Wednesday, May 10, 2017

Eating out in the cold country – Grazing at Gundaroo

I can’t remember how many years I have been coming to this restaurant, in the tiny historic town of Gundaroo, just outside Canberra – it seems like forever. In the time I’ve been coming here Prime Ministers have risen and fallen, Governments have teetered, illusions have shattered.

On the ground here in the country, they’ve built extensions, poured wine by the bucket and served food by the platter – and burned a tonne or two of firewood as well. Too many of the people I’ve enjoyed meals with here are no longer around to remember them but, thankfully, there’s enough of us to be getting on with.

Removing layers of clothing and adding layers of food
After settling down and removing a few layers of clothing I started with a local beer. All the tap beers are brewed by Canberra brewer Christoph Zierholz, whose brewery has been producing beer in Canberra since 2005. I settled for a glass of the Hopmeister, which has a slightly darker colour than many and a full flavour. Others at the table settled for a good alternative – a few glasses of the Wily Trout Blanc de Blanc sparkling before moving onto a bottle of the 2016 Nick O’Leary Riesling, with a seriously dry demeanour.

The main entrance of the long-established Royal Hotel where Grazing Restaurant now resides.

On previous visits I’ve found it hard to tear myself away from their seafood pie, which used to be served a as a main course. It could be challenging because it’s quite rich. However, they have now wisely reinvented it as an entrée. It’s a seafood pithivier of scallops, mussels and snapper, with creamed leek and smoked oyster emulsion. I think it’s even better as an entrée. I particularly like the fact that, even with the entrée they don’t stint on the pastry – a pie covered in pastry on the top only is not a pie at all to my mind. Quite a few of us had the pie.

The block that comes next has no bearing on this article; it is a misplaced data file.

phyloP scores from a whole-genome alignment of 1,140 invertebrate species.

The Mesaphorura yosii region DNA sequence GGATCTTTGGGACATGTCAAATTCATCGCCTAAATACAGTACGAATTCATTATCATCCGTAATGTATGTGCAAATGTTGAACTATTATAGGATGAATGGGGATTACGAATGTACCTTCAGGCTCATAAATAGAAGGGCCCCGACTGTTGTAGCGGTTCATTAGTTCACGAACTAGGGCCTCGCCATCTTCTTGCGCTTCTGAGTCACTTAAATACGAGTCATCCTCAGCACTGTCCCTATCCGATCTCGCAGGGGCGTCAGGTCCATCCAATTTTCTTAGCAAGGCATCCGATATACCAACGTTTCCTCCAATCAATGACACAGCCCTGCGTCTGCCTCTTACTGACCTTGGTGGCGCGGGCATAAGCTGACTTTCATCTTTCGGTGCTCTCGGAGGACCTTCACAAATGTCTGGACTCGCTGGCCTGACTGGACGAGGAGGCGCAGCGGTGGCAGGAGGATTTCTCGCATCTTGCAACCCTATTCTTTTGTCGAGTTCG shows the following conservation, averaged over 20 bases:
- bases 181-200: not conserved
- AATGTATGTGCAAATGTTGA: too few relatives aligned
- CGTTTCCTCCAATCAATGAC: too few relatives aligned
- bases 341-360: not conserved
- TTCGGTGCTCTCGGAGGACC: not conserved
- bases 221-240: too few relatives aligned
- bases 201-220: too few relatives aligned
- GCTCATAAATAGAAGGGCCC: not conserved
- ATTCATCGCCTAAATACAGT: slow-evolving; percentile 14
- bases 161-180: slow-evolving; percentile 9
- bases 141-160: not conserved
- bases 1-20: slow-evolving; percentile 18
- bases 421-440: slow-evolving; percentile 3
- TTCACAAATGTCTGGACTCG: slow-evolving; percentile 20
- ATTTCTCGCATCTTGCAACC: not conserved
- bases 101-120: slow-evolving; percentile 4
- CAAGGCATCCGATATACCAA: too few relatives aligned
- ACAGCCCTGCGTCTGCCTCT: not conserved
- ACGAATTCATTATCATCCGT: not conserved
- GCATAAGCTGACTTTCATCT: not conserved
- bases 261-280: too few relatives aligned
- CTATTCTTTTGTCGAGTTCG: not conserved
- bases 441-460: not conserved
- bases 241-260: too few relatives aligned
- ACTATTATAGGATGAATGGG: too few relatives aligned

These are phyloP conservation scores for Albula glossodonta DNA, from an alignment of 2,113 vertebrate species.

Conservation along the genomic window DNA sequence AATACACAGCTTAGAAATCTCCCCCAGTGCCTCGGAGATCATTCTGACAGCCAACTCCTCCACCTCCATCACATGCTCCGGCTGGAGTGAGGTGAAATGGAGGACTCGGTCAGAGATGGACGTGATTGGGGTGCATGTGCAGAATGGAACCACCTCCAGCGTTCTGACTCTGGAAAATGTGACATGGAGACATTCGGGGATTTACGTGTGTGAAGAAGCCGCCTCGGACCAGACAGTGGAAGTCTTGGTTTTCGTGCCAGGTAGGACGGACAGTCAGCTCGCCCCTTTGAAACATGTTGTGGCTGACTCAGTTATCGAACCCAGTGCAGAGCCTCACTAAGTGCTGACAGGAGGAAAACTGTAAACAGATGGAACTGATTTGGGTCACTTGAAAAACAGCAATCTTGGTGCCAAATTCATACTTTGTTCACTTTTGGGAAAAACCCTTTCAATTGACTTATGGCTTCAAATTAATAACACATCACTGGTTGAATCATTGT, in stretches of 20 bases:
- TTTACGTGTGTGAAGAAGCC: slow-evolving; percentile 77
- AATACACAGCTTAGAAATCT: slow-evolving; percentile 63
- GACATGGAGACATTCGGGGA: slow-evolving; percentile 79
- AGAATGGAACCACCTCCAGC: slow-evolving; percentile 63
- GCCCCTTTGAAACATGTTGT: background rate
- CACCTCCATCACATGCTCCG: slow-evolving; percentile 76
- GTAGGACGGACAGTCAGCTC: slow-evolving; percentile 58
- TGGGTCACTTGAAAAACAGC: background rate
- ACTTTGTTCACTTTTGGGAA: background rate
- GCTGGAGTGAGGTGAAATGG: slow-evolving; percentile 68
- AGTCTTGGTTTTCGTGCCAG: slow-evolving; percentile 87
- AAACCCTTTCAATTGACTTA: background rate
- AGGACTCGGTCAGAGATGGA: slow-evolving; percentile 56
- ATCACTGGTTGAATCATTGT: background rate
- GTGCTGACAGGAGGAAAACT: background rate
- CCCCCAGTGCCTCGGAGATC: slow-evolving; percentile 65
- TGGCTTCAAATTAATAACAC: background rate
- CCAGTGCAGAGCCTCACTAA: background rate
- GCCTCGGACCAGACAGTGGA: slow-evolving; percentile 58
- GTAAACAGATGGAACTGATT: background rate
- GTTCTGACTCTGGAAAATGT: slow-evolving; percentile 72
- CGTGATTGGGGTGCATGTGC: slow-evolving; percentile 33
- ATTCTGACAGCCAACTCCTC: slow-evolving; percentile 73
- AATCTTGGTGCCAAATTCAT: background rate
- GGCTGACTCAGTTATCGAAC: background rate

Another of our party had the fennel and sugar cured Spanish Mackerel, with duck prosciutto, almond and olive, and pronounced it very good. Probably the least satisfying was the breaded Crookwell lamb and kidney croquette, with apple slaw, Bredbo black garlic and hollandaise, with the comment that the kidney was not really identifiable. That would be a plus for me, since I’m not a big fan of kidney and thought the dish looked like a darker version of a fish finger, anyway.

A big day in the country

They must have already had a big day because the braised ox cheek, with walnut, Roquefort, carrot, anchovy and spinach had run out entirely. Instead they were offering a lamb Scotch fillet with fennel and various other things I can't remember. Several of our party opted for that – though they were disappointed because although it was very flavoursome, it was slightly stringy in texture.

There was one serving left of an intriguing dish, the pressing of duck, with parsnip toffee, pickled rhubarb and pork crackle but as interesting as it sounded, we had other fish to fry. Most of the rest of us chose the organic boned and rolled whole roast hen, with chestnuts, cabbage, bacon and parsnips, which though a little too salty, was a triumph. The fish pie followed by the chicken was a complete success, so I was happy.